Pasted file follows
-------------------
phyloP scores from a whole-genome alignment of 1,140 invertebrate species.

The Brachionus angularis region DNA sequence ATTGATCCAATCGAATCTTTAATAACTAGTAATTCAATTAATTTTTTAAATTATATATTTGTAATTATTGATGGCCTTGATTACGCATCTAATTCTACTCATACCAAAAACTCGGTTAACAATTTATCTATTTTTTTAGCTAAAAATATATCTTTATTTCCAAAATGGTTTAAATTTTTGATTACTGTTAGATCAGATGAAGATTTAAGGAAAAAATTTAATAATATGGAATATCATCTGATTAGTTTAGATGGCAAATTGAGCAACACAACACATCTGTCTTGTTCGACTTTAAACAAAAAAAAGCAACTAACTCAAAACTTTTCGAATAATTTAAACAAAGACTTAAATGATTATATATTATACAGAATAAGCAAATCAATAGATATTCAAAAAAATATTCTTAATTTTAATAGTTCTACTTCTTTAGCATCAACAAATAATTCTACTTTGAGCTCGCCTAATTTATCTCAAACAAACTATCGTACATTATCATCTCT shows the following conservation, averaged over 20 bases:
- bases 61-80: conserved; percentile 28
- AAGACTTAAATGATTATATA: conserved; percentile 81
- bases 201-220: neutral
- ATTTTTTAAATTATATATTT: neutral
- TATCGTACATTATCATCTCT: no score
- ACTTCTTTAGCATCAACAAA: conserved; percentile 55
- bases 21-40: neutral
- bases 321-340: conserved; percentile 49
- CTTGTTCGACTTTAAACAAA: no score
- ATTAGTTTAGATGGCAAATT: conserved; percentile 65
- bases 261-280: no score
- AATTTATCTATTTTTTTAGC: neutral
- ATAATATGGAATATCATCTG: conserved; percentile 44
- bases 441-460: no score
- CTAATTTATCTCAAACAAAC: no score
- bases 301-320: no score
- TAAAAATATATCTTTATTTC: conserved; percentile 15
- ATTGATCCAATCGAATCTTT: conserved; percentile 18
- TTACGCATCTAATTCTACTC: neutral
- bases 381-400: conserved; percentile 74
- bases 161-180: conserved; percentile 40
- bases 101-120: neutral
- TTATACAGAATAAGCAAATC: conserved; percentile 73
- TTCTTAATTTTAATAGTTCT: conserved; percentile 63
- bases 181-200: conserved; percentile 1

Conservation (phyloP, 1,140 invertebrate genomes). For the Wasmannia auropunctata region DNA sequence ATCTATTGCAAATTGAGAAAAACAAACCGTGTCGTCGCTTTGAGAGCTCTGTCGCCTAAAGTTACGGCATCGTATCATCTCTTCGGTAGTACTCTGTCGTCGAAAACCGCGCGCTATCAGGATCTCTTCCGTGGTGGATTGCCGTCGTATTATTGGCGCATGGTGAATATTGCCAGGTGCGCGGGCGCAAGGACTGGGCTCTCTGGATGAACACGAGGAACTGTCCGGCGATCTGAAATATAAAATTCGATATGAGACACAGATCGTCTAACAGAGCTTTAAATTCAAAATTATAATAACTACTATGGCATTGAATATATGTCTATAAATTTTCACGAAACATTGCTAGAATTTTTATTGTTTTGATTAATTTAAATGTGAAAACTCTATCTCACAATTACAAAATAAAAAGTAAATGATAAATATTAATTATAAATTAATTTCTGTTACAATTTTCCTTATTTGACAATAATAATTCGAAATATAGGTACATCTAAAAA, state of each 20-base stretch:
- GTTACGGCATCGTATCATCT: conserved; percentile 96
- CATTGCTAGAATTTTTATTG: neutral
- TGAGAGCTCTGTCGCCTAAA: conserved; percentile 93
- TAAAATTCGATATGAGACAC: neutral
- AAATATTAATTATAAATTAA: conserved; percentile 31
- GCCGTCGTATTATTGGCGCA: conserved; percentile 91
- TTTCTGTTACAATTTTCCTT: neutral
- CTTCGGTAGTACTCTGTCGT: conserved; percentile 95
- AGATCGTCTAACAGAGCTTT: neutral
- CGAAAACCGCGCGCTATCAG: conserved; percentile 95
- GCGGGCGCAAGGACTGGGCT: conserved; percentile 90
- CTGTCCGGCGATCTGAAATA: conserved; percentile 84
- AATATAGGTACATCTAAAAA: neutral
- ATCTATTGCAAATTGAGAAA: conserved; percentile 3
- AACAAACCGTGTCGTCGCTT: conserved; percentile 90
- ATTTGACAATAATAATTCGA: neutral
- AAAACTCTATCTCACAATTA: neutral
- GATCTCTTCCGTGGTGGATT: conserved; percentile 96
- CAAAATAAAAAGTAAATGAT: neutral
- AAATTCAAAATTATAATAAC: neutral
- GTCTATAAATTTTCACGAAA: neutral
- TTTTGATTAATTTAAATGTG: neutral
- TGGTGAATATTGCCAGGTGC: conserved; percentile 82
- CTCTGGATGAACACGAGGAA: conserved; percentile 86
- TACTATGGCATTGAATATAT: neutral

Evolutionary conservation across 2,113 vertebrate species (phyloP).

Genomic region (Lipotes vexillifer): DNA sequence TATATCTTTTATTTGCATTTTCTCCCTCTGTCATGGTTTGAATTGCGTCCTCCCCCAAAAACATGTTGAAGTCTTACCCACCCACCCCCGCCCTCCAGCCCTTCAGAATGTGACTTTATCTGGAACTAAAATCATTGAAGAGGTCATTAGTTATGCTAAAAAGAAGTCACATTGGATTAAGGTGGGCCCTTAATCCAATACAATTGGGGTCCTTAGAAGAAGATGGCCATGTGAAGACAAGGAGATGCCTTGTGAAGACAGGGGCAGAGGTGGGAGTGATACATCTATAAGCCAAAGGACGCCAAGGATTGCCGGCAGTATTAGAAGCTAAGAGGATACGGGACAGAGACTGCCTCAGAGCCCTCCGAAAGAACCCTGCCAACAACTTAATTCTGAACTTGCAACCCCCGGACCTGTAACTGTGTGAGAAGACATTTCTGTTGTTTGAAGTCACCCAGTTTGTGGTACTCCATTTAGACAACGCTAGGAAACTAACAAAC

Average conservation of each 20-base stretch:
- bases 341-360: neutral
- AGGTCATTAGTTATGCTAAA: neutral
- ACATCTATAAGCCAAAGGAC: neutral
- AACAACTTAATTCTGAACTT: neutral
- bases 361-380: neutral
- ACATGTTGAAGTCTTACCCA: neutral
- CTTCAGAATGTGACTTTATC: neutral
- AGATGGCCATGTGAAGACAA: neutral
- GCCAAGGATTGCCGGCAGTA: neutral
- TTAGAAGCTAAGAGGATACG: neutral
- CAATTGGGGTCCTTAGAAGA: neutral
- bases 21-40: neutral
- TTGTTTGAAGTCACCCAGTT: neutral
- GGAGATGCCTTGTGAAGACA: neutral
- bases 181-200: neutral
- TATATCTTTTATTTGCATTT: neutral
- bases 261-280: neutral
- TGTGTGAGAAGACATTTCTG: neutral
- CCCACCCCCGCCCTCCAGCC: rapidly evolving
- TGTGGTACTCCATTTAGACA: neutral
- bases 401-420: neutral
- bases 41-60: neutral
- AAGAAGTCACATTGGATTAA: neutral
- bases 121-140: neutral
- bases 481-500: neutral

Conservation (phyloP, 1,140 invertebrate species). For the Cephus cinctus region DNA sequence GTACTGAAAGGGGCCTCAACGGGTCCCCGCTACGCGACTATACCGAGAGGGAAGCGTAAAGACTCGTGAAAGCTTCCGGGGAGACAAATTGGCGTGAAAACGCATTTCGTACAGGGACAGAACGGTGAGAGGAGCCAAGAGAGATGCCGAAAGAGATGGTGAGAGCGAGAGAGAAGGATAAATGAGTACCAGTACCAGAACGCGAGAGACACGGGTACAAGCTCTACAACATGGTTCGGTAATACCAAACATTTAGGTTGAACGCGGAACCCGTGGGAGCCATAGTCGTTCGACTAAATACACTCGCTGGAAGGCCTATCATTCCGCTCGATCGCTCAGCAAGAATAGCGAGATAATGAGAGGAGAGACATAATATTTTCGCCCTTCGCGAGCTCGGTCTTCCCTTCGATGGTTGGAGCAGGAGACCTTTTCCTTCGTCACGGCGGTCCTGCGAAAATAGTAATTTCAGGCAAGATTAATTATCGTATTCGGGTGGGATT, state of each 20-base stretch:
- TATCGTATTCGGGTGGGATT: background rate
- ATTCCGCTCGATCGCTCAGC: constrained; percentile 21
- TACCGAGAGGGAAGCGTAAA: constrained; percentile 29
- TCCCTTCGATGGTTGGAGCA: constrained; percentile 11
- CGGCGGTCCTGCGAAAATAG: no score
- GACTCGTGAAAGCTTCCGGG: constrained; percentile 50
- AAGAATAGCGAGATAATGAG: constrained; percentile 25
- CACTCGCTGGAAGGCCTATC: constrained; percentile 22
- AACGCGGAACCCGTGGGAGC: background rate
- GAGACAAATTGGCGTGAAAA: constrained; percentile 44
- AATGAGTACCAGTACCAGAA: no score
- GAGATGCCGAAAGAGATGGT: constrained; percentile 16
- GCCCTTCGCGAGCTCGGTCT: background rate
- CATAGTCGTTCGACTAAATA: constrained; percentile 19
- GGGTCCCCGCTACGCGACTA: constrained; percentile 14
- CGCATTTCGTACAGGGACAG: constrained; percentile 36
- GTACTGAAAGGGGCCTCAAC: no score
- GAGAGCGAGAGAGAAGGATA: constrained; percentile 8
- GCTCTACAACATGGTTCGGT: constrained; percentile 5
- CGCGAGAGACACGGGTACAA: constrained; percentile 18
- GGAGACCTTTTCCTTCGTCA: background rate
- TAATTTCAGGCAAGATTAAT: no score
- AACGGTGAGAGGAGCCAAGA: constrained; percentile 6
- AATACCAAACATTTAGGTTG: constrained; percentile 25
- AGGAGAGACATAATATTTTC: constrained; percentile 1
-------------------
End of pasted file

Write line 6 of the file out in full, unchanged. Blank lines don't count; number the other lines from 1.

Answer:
- ATTTTTTAAATTATATATTT: neutral